A college career in pre-health is a whirlwind of studying for the MCAT and then worrying about what you scored on the MCAT. But it doesn’t have to be all worry and no play! Picmonic is a visual study guide that’s fun and helps you learn more in less time so you can do… well, all that other stuff you need to do!
But, what exactly do you need to do to make the most of a pre-health college career? We’ve got the seven most important things right here!
Know It Doesn’t Matter What Your Major Is
Are you interested in the medical field and helping people live a better life? Did you find this out after majoring in Poetry or Theatre? That’s totally fine. You don’t have to be a biology major to say you’re on the path to pre-health. The most important part of being pre-health is passing the MCAT, so you can take the science classes you need and study with Picmonic to prepare, but still major in just about anything you want.
Get Your Game Plan
While you don’t have to major in a science or a university’s pre-health program to go into the medical field, going into a pre-health program is typically something you decide long before you graduate. There’s a lot to be done before you take the MCAT, so creating a plan and sticking to it is key. Decide you’re taking the MCAT early and check-in often with your advisor to ensure you’re making the right choices towards your ultimate goal.
That Reminds Us… See Your Advisors
Advisors are there for a reason. Sometimes it’s hard to put together that game plan if you’re not sure what you’re doing. A pre-health advisor will point you in the right direction, help map your college career, and introduce you to the tools, volunteering opportunities, and classes you need to boost your test scores and help your med school or postgraduate applications stand out in a crowd.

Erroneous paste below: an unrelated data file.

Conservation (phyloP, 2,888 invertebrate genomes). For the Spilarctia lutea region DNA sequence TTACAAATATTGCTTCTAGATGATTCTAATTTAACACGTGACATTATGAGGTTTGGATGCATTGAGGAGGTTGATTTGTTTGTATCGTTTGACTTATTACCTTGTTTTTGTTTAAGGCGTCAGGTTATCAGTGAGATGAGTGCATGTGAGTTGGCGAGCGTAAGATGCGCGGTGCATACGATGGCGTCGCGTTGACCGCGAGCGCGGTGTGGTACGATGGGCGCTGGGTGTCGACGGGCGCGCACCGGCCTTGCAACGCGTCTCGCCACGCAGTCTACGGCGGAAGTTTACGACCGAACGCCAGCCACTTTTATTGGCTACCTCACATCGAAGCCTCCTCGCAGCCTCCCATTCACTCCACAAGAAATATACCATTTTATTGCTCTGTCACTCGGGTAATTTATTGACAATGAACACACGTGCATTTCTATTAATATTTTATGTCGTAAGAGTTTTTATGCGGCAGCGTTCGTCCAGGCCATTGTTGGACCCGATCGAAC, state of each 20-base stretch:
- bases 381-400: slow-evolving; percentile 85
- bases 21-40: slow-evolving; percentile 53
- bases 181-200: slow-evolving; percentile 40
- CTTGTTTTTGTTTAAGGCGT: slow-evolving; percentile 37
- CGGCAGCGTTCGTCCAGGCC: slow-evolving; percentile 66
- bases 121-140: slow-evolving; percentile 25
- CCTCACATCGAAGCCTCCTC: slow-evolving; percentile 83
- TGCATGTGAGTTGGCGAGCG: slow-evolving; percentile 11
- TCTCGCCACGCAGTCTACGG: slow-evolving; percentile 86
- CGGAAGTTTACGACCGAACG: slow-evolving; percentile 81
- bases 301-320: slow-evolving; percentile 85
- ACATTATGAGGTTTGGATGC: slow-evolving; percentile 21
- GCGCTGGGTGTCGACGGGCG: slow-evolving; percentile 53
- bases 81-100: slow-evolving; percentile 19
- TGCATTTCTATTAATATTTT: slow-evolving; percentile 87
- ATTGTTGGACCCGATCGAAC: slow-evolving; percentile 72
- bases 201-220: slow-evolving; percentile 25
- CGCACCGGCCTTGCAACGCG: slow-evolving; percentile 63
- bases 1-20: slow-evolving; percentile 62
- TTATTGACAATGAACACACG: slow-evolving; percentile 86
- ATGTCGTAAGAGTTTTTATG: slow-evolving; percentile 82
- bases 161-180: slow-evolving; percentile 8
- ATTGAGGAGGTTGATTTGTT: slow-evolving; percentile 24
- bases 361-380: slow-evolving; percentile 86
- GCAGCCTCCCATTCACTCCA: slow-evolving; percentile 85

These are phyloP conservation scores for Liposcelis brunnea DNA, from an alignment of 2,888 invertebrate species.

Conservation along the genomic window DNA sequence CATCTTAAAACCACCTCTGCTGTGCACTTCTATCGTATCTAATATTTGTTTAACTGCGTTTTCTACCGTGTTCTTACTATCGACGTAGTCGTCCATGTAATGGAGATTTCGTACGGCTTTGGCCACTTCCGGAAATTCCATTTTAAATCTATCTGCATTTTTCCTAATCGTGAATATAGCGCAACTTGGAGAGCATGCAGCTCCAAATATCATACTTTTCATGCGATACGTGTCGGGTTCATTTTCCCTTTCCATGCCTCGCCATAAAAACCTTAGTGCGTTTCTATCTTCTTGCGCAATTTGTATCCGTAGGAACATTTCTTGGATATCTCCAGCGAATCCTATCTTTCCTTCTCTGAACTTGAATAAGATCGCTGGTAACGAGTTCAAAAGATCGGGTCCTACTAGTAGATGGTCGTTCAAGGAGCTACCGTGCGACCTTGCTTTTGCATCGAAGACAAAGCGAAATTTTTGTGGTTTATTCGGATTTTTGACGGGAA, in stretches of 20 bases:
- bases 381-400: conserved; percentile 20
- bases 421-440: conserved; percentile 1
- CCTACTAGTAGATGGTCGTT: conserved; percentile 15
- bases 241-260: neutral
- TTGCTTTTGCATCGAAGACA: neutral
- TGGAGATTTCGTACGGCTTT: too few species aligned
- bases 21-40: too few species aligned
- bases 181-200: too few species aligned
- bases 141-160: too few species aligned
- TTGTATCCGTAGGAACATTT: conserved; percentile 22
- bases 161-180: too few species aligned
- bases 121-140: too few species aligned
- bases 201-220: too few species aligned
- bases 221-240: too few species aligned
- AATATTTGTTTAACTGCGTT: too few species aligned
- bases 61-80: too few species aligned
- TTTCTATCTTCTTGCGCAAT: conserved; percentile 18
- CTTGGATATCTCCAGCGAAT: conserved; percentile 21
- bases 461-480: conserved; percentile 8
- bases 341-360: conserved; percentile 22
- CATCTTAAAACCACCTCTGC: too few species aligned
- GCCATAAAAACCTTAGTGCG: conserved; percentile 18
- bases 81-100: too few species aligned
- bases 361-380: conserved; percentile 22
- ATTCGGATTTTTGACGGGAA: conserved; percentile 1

Be Ready to Mingle
No matter what you decide to do after taking the MCAT, you’ll find that the medical field relies on strong communication skills. While in school, find ways to get out in your community and make a difference while you learn how to work well with others. Volunteer, join a club or land an internship to get the fundamentals of teamwork – and the earlier you start, the better. Learning how to work with others is a lesson that you’ll use no matter what the profession.
Have Other Things to Do
Having other interests is essential for a full, well-rounded life. Medical schools, postgraduate opportunities, and even some internship programs like to see that their applicants are passionate about the things they love. Don’t be afraid to join a club for a non-medical hobby. It’s good to show versatility and have a little fun!
Get comfortable taking matters into your own hands and putting yourself out there to network and be successful. This means things like joining in on class discussions so professors know who you are (and are more willing to write your recommendations) or picking up the reins on a project to gain more experience as a leader. It also doesn’t hurt to keep in touch with your advisor so you always know about new opportunities that can boost your career. A little initiative now can pay off big in the end.
Have a Love for the Game
Being pre-health is a lot of work. Fun, interesting work, but work nonetheless. Don’t study up for the MCAT just because your parents want you to or you think it’s the right thing to do. If you don’t love learning about science and medicine, you probably won’t enjoy practicing it for the rest of your life. Before you bunker down with your books, take a moment to think about your life goals and if besting the MCAT is truly one of them.
Pre-health is a varied and interesting path that can lead to some amazing career opportunities! No matter which direction your pre-health college career takes you, studying for the MCAT can be made fun (and test scores 50% higher) with Picmonic’s visual learning guide. Want to see for yourself? Get your free Picmonic for Pre-Health trial today!
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